1 Mar, 2010 @ 17:09
2 mins read

Help! My neigbour’s hedge is blocking my view

A BEAUTIFUL and unobstructed view is one of the key requirements when house hunting in Spain.

And naturally it is a concern for many what exactly can be built next door.

I often get questions about how high can a neighbour build and what exactly can be built.

It normally means speaking to the town hall or an architect and the outcome is normally positive with the buyer happily putting pen to paper.

So in they move, and life is fine in their luxurious garden with wonderful views and scenery… until one day disaster strikes!

Suddenly, the neighbour decides to plant some trees close to their boundary.

The trees are small and they go unnoticed when planted.

However, some species can grow more than 50cm a year meaning that in just a couple of years they can pose a sizeable problem.

Whatever you do, never take the law into your own hands. Cutting any trees can end in a hefty fine and even criminal action.

So what can you do if these trees start to block your view?

Well, whatever you do, never take the law into your own hands. Cutting any trees can end in a hefty fine and even criminal action.

Surprisingly enough, the Spanish Civil Code applicable since its publication in 1889 does not contain any article referring to any limits regarding the height of trees.

Perhaps the ancient law maker was already green orientated.

Indeed, there is only one section which deals with trees between neighbouring plots. And unfortunately, it is a veritable minefield.

According to this rule no one can plant trees near to a neighbouring boundary, as set by local regulations or local customs. And if no local rule has been set or a local custom exist, then this would be two metres from the dividing boundary if they are tall trees.

Small trees or bushes can be however planted a minimum of 50 centimetres from the boundary.

Therefore, an owner can demand that any trees of the said sizes which do not respect the respective minimum distances from the boundaries be cut down.

As for the height of trees planted more than two metres from the boundary, there is nothing set in stone. Indeed, it is up to the court in question to determine how big a problem it really is. The court will therefore take a number of factors into account.

First of all, do the trees block air or light to the neighbouring property? And is there anything in local law that would help here?

The precedents also refer to what kind of trees are considered bushes. These include Cypress trees that often serve as a dividing hedge between properties. Despite the fact that they can grow extremely high.

Therefore, the first thing that can be done is to verify what is the allowable distance and heights set by the local council, if indeed a rule has been set.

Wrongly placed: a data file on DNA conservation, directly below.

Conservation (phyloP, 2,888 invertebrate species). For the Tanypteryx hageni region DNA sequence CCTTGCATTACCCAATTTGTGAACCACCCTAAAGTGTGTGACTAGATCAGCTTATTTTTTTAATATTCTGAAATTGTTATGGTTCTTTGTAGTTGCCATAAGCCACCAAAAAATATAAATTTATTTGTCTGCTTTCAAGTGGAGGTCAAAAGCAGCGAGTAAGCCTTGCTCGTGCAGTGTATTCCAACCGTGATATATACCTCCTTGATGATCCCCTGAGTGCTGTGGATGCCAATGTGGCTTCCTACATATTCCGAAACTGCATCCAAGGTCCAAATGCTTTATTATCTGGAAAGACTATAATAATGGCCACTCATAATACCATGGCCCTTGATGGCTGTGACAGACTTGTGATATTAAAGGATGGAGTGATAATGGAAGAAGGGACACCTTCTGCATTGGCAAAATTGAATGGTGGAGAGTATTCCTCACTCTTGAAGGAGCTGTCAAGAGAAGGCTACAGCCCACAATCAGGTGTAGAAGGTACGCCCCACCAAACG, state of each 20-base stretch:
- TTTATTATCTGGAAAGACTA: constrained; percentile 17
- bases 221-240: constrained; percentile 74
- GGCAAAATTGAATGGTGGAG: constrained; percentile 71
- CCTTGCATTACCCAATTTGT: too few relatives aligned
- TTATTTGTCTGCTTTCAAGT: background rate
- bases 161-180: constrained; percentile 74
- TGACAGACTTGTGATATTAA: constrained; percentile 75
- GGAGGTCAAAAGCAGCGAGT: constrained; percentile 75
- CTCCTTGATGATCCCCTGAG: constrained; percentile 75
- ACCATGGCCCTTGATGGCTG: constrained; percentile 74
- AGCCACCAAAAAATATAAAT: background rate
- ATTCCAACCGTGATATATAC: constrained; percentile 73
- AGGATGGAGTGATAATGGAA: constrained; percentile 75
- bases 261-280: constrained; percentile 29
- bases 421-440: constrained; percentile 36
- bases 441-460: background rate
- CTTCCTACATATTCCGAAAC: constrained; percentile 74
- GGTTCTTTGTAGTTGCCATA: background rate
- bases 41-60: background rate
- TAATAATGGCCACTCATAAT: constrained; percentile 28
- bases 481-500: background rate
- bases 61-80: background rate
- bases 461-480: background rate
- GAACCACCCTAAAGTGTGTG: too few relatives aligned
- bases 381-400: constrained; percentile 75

In my experience, the only reference made to height of trees is in the building regulations affecting the height of boundary walls.

This allows a certain height for a wall and the rest can be filled up with a hedge. Some authorities rule that this hedge can only reach a certain height.

Another thing one might do is make enquiries to see if there is any local custom, which provides for different distances to the boundary and height of trees. This would eventually be subject to proof in a court of law.

To conclude, if the trees are tall and planted within two metres from the boundary or within a different distance set in local regulations, then you can have them cut down.

If the trees or bushes are low, and they are within 50 centimetres of the boundary, nothing can be done with the height unless there is a local regulation or custom which limits the height of dividing walls in which some is composed by a hedge. The excess can therefore be cut down.

However, if the trees are outside the two-metre boundary – and there is no local law – there is nothing you can do.

As mentioned before, the law maker had a clear green orientation and anticipated the main policies which are now being demanded, not only locally, but from the EU regarding the protection of nature and the flora as part of a sustainable and adequate environment.

Jon Clarke (Publisher & Editor)

Jon Clarke is a Londoner who worked at the Daily Mail and Mail on Sunday as an investigative journalist before moving permanently to Spain in 2003 where he helped set up the Olive Press. He is the author of three books; Costa Killer, Dining Secrets of Andalucia and My Search for Madeleine.

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  1. “the law maker had a clear green orientation” – lol.

    I am shocked by the abuses of the environment in Spain; there is no “orientation to the green” here, at all. This is a country that has ruined its coastline, put roads through UNESCO biospheres, decimated ancient Oak forests, litters and dumps everywhere, and uses pesticides on everything that grows. The Spanish do not care for their environment, indeed it takes local expat groups to even raise awareness of many of the issues and one only has to visit picnic areas to see the multitude of junk the Spanish leave behind after their visit.

    I did laugh when I read “cutting any trees can end in a hefty fine and even criminal action.” What planet does this law exist on again? Interesting article, but Mr Berdaguer’s analysis is naive, and does not represent the reality of Spain.

  2. Hmmmm. I feel fairly certain that if a brown envelope of sufficient thickness was exchanged within the two metre boundry any obstacles would be overcome. In our village anything can be built it seems as long as the correct “permissions” are paid for. One of our views of an mountain was blocked entirely by a building over the maximum height. You can see the offender from the town hall yet nothing was done. The mayors house is in mid build and is also way over the height its supposed to be.

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